The Attorney General has some harsh words for his fellow citizens:
Attorney General Eric Holder described the United States Wednesday as a nation of cowards on matters of race, saying most Americans avoid discussing unresolved racial issues.
In a speech to Justice Department employees marking Black History Month, Holder said the workplace is largely integrated but Americans still self-segregate on the weekends and in their private lives.
“Though this nation has proudly thought of itself as an ethnic melting pot, in things racial we have always been and continue to be, in too many ways, essentially a nation of cowards,” said Holder, nation’s first black attorney general.
Race issues continue to be a topic of political discussion, Holder said, but “we, as average Americans, simply do not talk enough with each other about race.”
Let us put aside for the nonce the country’s chief law enforcement officer extending his public portfolio into the lives of private citizens on weekends. Let us ignore, for now, the constitutionally protected right of American citizens to associate freely with whomever they choose. Let us even concede arguendo that we, as average Americans, don’t talk enough about race.
Having done that, let us brush right past the tedious work of defining how much talk about race is “enough” in a country with African Americans serving as president, attorney general, in both houses of congress, in the judiciary at every level, and in statehouses and boardrooms throughout the country. A country that offers an unparalleled equality of opportunity based on merit. A country that is ceaselessly reminded of the ongoing legacy of its national birth stain.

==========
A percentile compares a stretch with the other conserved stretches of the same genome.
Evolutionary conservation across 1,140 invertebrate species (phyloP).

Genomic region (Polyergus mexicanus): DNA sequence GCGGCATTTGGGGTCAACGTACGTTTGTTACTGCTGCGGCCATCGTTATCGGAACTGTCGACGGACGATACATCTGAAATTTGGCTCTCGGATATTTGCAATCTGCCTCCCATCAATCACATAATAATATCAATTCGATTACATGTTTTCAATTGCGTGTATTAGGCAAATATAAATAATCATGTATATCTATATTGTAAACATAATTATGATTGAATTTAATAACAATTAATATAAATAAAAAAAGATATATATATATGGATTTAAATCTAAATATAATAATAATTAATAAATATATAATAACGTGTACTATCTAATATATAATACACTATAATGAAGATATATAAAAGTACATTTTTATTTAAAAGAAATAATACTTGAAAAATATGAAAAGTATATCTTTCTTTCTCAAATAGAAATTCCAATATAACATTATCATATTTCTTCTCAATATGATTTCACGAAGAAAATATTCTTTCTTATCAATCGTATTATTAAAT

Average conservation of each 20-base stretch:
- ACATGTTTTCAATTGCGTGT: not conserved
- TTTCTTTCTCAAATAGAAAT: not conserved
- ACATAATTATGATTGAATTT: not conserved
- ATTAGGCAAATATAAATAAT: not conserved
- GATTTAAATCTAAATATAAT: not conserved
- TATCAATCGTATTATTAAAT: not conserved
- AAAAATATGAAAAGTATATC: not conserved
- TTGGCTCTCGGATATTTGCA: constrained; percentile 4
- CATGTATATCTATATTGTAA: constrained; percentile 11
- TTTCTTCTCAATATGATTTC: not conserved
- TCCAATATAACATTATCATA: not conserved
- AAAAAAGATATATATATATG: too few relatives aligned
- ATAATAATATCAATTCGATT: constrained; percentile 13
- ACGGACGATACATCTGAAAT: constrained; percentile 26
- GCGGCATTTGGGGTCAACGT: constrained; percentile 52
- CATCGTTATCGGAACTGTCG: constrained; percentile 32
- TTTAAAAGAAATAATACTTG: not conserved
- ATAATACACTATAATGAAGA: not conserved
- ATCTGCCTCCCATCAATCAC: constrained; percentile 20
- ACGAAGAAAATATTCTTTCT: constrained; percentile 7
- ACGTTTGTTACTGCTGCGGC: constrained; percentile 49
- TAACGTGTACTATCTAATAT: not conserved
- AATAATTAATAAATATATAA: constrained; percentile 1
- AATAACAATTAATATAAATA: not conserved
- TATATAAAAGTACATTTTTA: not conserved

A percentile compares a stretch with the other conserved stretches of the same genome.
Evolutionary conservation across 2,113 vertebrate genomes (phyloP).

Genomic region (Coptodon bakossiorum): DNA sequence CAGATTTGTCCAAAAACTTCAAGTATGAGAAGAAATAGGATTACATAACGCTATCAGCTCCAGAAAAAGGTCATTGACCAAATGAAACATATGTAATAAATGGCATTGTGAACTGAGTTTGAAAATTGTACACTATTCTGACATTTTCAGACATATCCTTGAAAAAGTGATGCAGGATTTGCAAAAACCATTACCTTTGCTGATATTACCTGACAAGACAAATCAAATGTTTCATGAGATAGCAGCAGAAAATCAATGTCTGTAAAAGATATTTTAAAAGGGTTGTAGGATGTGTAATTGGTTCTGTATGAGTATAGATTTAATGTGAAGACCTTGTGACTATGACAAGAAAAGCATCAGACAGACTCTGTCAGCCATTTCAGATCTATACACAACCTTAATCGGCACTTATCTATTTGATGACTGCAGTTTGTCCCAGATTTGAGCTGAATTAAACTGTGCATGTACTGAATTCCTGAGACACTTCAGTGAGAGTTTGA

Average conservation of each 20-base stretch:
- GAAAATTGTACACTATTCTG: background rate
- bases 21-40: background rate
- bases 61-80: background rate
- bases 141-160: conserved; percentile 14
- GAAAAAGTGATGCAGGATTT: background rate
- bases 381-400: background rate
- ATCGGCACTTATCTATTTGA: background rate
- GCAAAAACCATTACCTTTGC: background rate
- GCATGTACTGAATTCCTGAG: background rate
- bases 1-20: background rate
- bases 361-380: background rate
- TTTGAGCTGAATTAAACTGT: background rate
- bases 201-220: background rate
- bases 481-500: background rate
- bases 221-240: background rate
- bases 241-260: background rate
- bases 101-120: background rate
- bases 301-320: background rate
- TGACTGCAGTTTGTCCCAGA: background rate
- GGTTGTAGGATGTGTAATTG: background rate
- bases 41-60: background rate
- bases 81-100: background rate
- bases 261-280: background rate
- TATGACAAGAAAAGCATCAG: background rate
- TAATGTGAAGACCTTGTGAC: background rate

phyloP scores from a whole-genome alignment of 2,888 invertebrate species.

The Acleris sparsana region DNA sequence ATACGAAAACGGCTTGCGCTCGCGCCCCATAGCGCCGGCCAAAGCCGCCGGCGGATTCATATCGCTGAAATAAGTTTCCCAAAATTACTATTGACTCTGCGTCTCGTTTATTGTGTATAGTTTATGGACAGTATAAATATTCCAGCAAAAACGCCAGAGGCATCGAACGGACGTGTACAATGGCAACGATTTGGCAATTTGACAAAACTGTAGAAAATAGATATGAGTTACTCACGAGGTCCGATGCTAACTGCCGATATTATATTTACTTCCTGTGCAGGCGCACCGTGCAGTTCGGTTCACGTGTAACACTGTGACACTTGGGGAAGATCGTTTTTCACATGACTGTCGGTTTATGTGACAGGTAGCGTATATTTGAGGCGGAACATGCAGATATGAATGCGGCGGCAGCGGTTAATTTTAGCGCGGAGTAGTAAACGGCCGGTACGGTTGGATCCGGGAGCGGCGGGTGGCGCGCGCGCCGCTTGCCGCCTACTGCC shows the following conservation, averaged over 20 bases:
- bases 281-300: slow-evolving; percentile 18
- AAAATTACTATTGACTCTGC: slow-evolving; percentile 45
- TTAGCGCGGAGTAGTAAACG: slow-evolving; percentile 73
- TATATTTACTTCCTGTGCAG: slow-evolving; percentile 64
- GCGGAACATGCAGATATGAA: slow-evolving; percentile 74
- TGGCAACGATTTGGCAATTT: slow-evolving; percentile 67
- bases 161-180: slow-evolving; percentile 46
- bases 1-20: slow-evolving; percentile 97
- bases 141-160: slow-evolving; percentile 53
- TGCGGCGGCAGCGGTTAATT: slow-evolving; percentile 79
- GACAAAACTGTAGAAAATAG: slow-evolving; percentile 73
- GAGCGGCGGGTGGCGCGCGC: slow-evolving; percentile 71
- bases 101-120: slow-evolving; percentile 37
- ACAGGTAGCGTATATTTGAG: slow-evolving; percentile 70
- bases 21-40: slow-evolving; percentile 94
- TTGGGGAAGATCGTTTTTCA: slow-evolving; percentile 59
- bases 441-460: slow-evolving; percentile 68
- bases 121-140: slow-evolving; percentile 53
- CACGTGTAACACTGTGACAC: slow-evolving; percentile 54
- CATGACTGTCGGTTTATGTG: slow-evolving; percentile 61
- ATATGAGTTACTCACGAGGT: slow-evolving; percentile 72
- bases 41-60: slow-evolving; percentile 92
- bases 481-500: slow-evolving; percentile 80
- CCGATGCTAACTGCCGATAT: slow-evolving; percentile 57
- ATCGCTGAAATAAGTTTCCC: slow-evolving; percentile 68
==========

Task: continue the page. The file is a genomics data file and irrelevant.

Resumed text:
Let us focus instead on Mr. Holder’s cowardice charge on “unresolved racial issues” – whatever those are – and examine its underpinnings: If Americans are reluctant to talk with one another about race, could it have anything to do with the fact that there is only one “approved” narrative on race, it is imposed by those most conscious of race as a social construct on those least conscious of it, and that any deviation from the heterodoxy leaves one instantly subjected to mau-mauing as a racist – the most witheringly pernicious public characterization possible. Let us ponder the insistence of those in ethnic studies departments of academies throughout the land that to be born white in this country is to be born privileged, and therefore born innately racist. There’s nothing you can do.
So, maybe it’s cowardice. Maybe there’s just nothing left to say. Maybe people would rather decline the opportunity to be “spoken to” on weekends without the option of speaking back. Maybe they don’t like being told that they “just don’t get it,” that they never can.
Maybe people should be free in their private lives to think their private thoughts, so long as their public actions impose no burden upon anyone else without being accused as cowards.
Maybe the attorney general should stop flogging his pet agendas from the bully pulpit and get back to doing his paid work.